Carmel fire scapegoats, part I: The Ultra-Orthodox

In a series of three posts, I will examine arguments, which have resurfaced following the Carmel fire, that assign the blame for Israel’s problems to the ultra-orthodox or the settlements. In this first post, I argue that the ultra-orthodox play a marginal role both in Israel’s economic and social problems, and in the shaping of government policy, aside from freedom of religion issues. They are, in fact, a convenient scapegoat which allows major interests to avoid discussions that could jeopardize their privileges. In the second post  of the series, I will examine how a similar dynamic unfolds in regards to the settlements, and in the third, I will try to point to those who actually benefit from these tactics of distraction.

The Carmel Fire is triggering some familiar-sounding arguments about Israel’s predicament. Some of them are worth repeating: a tragically myopic economic and social policy and misplaced government priorities are certainly a major part of the problem. Others, however, may be misleading, even dangerous.

Bernard Avishai, for example, writes (emphases mine):

… rightist coalitions have insisted the money was simply not there, and so Western standards for “quality of life” remained out of reach; the country’s most responsible citizens have shrugged, more or less, and returned to work, knowing that rates of participation in Israel’s workforce is actually among the lowest in OECD nations, around 57%, because of the amount of money supporting ultra-orthodox “learning.”

He also adds:

All in all, the fires have awakened Israel’s silent, slim majority to the paradox of their lives; that regional cooperation is not a myth, and that they are rich enough–global enough–to expect to live better than they do; yet their governments keep propping up settlement projects costing up to $20 billion over the years…

This rhetoric, pitting Israel’s “silent, slim majority” composed of “the country’s most responsible citizens” against “ultra-orthodox learning” and “settlement projects” is a favorite hobbyhorse of the Israeli left. Certainly, Israeli policies regarding the ultra-orthodox and the settlements have had disastrous consequences, morally and practically. But are they the disease, or merely its symptom? And are the “most responsible citizens” really so responsible? Do they truly oppose the settlements and subsidies for ultra-orthodox learning, or do they like to use these issues as scapegoats, to avoid some real discussions? Is this group truly the majority, slim, silent or otherwise?

In a series of three posts, I will try to provide some tentative answers to these questions. This first post will deal with the ultra-orthodox; the second will cover the settlements project; and the third post will look at the people of whom Avishai is presumably thinking when he talks of “responsible citizens”.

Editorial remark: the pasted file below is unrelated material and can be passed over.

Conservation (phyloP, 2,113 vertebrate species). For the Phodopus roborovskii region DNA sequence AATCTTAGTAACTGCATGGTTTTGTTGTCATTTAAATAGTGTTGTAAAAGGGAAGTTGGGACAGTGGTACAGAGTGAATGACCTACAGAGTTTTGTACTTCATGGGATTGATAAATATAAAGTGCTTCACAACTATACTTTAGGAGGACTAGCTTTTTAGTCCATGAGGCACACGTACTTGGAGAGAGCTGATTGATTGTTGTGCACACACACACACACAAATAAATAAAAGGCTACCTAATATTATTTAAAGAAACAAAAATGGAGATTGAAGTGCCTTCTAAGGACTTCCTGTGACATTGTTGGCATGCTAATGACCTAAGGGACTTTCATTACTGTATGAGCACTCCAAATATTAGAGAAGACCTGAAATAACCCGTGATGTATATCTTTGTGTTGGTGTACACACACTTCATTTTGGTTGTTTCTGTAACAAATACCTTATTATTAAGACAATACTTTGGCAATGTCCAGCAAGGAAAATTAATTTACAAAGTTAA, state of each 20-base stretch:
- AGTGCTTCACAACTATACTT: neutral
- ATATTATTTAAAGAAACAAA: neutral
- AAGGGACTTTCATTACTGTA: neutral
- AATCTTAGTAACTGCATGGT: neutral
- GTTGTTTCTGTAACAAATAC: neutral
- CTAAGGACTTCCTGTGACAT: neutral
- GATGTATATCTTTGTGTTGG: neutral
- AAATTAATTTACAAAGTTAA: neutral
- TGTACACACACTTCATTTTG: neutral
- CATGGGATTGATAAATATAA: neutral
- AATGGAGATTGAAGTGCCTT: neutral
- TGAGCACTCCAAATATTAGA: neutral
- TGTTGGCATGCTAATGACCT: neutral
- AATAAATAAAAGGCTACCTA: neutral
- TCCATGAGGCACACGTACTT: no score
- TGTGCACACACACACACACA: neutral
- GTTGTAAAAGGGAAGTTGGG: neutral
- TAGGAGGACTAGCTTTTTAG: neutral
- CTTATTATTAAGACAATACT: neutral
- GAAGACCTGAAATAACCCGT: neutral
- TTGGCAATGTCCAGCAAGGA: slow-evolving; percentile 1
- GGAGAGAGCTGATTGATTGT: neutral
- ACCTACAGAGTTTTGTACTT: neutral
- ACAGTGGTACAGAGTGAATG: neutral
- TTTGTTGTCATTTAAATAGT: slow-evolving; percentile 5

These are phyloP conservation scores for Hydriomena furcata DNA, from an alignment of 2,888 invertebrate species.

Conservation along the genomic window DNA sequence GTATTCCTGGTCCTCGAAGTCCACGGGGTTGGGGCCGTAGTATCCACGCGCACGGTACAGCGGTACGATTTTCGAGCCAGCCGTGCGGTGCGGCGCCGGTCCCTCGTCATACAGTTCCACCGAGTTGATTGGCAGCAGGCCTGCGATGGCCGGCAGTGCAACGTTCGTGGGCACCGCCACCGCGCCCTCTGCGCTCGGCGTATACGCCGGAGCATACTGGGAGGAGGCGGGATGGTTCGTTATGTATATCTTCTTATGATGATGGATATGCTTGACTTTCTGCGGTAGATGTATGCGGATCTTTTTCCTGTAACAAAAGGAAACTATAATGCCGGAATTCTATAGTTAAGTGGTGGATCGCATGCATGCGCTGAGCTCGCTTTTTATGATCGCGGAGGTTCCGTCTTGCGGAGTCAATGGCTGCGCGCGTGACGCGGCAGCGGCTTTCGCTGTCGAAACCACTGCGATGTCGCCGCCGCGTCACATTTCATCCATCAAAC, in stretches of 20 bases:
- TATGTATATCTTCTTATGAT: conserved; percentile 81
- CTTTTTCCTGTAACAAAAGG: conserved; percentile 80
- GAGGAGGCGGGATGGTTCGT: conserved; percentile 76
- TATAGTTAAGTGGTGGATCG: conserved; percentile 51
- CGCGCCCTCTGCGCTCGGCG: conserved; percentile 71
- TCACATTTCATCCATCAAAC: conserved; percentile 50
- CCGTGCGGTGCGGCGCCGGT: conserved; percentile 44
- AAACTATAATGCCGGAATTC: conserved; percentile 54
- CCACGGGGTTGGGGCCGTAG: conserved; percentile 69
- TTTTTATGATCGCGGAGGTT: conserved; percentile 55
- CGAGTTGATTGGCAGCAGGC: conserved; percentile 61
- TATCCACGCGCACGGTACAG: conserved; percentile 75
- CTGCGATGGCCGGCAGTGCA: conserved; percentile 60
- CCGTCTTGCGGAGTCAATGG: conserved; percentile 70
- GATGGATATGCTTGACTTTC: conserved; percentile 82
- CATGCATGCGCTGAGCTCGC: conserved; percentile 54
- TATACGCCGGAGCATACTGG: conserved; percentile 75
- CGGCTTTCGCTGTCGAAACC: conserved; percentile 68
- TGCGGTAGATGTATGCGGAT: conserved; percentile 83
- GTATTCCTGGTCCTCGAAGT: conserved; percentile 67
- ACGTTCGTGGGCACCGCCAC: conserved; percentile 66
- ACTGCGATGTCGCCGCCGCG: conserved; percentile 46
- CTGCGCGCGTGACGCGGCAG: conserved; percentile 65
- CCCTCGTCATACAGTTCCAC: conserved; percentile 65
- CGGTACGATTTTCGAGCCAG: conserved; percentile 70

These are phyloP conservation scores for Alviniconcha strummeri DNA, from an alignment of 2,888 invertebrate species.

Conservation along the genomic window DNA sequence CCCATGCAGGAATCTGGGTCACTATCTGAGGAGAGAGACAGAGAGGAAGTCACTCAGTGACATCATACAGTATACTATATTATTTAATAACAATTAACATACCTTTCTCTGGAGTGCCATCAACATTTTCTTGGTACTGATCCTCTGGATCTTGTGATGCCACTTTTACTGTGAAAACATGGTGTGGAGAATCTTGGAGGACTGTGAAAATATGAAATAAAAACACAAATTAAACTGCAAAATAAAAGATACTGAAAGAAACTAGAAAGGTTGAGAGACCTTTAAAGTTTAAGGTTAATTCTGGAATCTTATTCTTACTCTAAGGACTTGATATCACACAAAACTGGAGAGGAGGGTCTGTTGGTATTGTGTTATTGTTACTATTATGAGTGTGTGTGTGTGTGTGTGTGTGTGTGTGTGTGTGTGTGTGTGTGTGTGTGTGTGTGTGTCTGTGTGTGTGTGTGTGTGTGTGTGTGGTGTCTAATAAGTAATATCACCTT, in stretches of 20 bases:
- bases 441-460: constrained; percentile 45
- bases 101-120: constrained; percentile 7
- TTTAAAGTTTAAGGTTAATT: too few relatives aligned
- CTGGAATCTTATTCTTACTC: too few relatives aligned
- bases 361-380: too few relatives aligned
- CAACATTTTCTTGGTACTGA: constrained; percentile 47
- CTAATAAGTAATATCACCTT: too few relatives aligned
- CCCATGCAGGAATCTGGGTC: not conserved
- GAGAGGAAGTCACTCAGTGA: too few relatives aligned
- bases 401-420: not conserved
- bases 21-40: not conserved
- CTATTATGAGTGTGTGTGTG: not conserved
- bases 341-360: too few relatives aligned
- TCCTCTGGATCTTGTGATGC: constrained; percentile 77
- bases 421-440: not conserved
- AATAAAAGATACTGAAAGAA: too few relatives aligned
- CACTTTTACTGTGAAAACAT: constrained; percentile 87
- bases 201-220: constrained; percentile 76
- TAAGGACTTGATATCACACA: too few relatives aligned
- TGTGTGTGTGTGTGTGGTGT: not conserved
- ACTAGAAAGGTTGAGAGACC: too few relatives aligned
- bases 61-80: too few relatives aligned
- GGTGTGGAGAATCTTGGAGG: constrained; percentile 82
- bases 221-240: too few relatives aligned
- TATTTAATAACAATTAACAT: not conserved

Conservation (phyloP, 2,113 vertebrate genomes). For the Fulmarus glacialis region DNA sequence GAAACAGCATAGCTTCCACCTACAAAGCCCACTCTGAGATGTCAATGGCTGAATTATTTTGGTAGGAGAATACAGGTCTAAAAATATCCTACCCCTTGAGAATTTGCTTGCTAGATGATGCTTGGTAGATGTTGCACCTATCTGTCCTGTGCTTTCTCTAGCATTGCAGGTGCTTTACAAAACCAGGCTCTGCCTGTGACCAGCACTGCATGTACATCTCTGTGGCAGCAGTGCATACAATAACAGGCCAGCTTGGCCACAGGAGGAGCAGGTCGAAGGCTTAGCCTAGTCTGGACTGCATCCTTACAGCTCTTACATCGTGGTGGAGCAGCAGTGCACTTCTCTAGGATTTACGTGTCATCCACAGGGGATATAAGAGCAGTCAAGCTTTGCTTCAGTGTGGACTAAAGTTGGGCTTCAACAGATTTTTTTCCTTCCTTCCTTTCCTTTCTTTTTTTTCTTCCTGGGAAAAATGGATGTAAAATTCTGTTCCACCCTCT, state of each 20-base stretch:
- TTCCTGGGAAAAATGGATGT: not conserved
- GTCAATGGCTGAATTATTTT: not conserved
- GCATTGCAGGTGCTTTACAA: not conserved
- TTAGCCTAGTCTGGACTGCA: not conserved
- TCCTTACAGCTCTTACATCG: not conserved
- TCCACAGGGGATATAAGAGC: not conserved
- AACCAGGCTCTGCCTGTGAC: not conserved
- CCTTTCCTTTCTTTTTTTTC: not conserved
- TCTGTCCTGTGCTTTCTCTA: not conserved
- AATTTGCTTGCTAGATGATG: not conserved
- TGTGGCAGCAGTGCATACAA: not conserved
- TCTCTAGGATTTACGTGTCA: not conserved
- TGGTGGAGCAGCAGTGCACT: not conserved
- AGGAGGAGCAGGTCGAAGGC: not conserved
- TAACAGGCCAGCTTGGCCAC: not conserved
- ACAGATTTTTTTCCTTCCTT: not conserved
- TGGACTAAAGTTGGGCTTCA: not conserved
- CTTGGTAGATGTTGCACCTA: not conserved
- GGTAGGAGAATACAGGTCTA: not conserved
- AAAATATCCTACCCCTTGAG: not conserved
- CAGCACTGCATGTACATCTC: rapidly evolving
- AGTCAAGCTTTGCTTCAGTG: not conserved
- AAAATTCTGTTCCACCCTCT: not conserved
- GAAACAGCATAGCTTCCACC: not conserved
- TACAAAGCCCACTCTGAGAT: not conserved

Are Western standards of living denied to Israelis “because of the amount of money supporting ultra-orthodox “learning””? The underemployment in this sector is certainly a serious economic and social problem. However, since the ultra-orthodox compose no more than about a tenth of Israel’s population, and their labor participation rates are about two-thirds of those of the rest of the population, it is quite difficult to argue that this is what is stopping other Israelis from achieving higher living standards. Nor are budgets allocated to ultra-orthodox communities the cause of underfunding of Israel’s public services. This has much more to do with a series of huge tax cuts for the rich over the past decade, as well as the ever-expanding security budget.

Ultra-orthodox politicians play a major, though not exclusive, role in the restriction of religious and other individual freedoms in Israel. Other than that, even if they do have a negative impact (e.g. in encouraging xenophobia), they are rather marginal in the policy making process. Most of ultra-orthodox live in extreme poverty. They would love to work, but are prevented from doing so by the edicts of their leaders, who deem jobs less worthy than learning the scriptures, and deny their followers an education that would equip them with the necessary skills. These leaders benefit from this situation, which increases their hold and authority within ultra-orthodox community. But even ultra-orthodox leaders, while probably just as corrupt as any other Israeli elite, receive only a meager part of the spoils.

The most negative role that can be assigned to the ultra-orthodox in Israeli society and politics is a passive one. They are the ultimate scapegoats and the best distraction when truly major interests are threatened. Hate-mongering against them even briefly created the country’s third largest party. Actual and aspiring prime ministers often turn to similar tactics when their back is to the wall. Ehud Barak, in one of the many zigzags of his brief premiership, once famously proclaimed a “Civic Revolution”, by which he meant a secular restoration. Tzipi Livni, the current Israeli opposition leader, turned to ultra-orthodox bashing when coalition negotiations with their parties fell apart.

All of these initiatives have dissipated because the ultra-orthodox are not the true cause of Israel’s problems. Nor are the settlements, as the next post in this series will argue.

Read more about the Carmel Forest Fire:

The Carmel Disaster: My forest is on fire, by Ami Kaufman

Israel’s deadliest fire: Eli Yishai must go, by Noam Sheizaf

Carmel fire: the price of the treasury’s policy, by Yossi Gurvitz

What are Israel’s priorities in time of natural disaster?, by Joseph Dana